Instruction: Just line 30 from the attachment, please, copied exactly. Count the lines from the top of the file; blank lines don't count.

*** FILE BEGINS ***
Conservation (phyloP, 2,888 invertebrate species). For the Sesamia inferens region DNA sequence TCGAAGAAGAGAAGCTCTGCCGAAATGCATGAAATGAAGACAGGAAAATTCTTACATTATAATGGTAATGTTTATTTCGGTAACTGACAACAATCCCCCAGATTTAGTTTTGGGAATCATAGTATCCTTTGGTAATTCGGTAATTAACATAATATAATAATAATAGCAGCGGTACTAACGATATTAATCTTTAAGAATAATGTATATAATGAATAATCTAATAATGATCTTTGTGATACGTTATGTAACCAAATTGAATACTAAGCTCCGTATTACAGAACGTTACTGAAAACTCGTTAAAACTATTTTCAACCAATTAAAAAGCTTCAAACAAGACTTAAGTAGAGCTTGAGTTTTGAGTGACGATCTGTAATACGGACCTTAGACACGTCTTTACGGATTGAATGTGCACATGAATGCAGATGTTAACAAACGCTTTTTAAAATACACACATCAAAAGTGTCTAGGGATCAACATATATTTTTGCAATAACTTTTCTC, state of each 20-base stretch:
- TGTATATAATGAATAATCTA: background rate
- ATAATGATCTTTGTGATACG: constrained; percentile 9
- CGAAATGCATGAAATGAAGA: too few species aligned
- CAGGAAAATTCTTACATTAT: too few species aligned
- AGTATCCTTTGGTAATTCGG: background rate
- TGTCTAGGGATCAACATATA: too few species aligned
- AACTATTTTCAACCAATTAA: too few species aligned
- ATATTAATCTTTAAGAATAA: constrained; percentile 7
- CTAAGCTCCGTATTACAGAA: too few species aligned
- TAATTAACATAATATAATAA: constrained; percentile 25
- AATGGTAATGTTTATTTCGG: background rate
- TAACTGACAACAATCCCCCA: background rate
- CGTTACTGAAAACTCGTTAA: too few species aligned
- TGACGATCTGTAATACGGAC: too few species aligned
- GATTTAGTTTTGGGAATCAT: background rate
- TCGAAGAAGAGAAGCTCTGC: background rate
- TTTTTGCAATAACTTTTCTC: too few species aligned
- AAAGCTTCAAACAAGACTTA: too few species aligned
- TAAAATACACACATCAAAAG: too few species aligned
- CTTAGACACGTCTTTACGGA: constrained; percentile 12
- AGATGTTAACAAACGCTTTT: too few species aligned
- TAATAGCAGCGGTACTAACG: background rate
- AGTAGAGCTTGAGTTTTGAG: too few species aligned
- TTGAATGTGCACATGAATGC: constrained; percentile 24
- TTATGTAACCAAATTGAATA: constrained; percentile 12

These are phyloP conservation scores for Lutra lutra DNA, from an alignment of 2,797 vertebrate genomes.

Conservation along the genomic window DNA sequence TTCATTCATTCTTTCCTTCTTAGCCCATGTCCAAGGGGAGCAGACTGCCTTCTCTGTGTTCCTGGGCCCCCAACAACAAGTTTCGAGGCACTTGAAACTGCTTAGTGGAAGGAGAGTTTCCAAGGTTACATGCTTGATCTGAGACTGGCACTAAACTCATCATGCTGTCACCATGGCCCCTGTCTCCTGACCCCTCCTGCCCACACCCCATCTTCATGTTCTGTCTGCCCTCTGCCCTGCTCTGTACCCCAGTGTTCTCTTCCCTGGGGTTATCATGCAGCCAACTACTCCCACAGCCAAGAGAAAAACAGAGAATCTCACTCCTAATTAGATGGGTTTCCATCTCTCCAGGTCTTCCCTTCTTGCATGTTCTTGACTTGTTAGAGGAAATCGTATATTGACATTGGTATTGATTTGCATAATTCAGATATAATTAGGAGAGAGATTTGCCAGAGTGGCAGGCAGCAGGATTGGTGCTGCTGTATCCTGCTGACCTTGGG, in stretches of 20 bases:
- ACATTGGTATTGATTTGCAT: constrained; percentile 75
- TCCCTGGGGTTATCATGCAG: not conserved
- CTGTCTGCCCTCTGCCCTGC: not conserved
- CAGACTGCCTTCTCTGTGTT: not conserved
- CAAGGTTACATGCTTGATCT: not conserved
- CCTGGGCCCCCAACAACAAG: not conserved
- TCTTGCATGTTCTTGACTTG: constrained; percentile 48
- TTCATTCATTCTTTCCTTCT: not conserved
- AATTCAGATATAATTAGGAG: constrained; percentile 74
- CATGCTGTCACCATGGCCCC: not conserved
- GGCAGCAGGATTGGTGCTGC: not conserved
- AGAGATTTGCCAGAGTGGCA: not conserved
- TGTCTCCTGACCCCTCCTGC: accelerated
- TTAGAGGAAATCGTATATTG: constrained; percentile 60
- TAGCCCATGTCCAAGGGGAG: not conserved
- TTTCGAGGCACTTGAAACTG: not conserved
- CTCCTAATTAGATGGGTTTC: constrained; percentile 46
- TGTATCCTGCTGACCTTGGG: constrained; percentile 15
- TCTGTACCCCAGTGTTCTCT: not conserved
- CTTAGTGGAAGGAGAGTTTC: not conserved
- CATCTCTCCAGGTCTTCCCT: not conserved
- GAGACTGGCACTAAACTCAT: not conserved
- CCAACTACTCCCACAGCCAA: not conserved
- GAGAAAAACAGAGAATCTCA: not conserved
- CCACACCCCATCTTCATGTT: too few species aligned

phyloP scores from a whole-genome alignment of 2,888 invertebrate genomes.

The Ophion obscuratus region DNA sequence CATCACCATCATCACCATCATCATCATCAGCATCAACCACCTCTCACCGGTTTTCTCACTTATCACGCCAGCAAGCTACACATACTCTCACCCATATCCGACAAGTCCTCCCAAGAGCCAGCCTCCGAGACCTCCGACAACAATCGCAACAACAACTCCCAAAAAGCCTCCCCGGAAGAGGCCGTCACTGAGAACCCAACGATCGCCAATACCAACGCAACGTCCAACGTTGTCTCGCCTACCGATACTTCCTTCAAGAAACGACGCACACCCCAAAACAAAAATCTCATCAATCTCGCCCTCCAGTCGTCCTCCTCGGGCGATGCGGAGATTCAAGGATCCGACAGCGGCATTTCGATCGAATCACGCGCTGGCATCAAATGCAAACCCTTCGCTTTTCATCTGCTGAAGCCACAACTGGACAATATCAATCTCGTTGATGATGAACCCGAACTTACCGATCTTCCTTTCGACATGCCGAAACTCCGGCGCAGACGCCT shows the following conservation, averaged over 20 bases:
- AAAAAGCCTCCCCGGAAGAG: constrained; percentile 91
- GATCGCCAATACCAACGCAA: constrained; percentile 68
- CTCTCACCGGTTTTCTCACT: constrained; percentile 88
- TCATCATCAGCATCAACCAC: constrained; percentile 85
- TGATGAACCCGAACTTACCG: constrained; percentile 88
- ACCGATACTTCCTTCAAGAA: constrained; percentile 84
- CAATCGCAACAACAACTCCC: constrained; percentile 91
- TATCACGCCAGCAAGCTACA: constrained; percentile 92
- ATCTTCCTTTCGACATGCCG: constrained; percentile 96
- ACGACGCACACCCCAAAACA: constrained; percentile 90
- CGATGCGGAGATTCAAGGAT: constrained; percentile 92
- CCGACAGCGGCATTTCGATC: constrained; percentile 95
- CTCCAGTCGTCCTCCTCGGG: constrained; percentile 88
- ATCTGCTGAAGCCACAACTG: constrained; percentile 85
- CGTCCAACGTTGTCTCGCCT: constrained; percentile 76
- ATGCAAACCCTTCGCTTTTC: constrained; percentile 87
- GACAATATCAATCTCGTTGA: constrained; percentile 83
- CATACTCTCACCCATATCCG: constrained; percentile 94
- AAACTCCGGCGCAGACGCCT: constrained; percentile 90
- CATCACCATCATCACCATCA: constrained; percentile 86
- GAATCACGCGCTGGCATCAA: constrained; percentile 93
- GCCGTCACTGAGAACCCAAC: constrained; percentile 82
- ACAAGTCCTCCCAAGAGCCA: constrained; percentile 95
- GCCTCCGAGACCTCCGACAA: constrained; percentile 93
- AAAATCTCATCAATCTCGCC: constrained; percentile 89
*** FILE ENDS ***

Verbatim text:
- TCCCTGGGGTTATCATGCAG: not conserved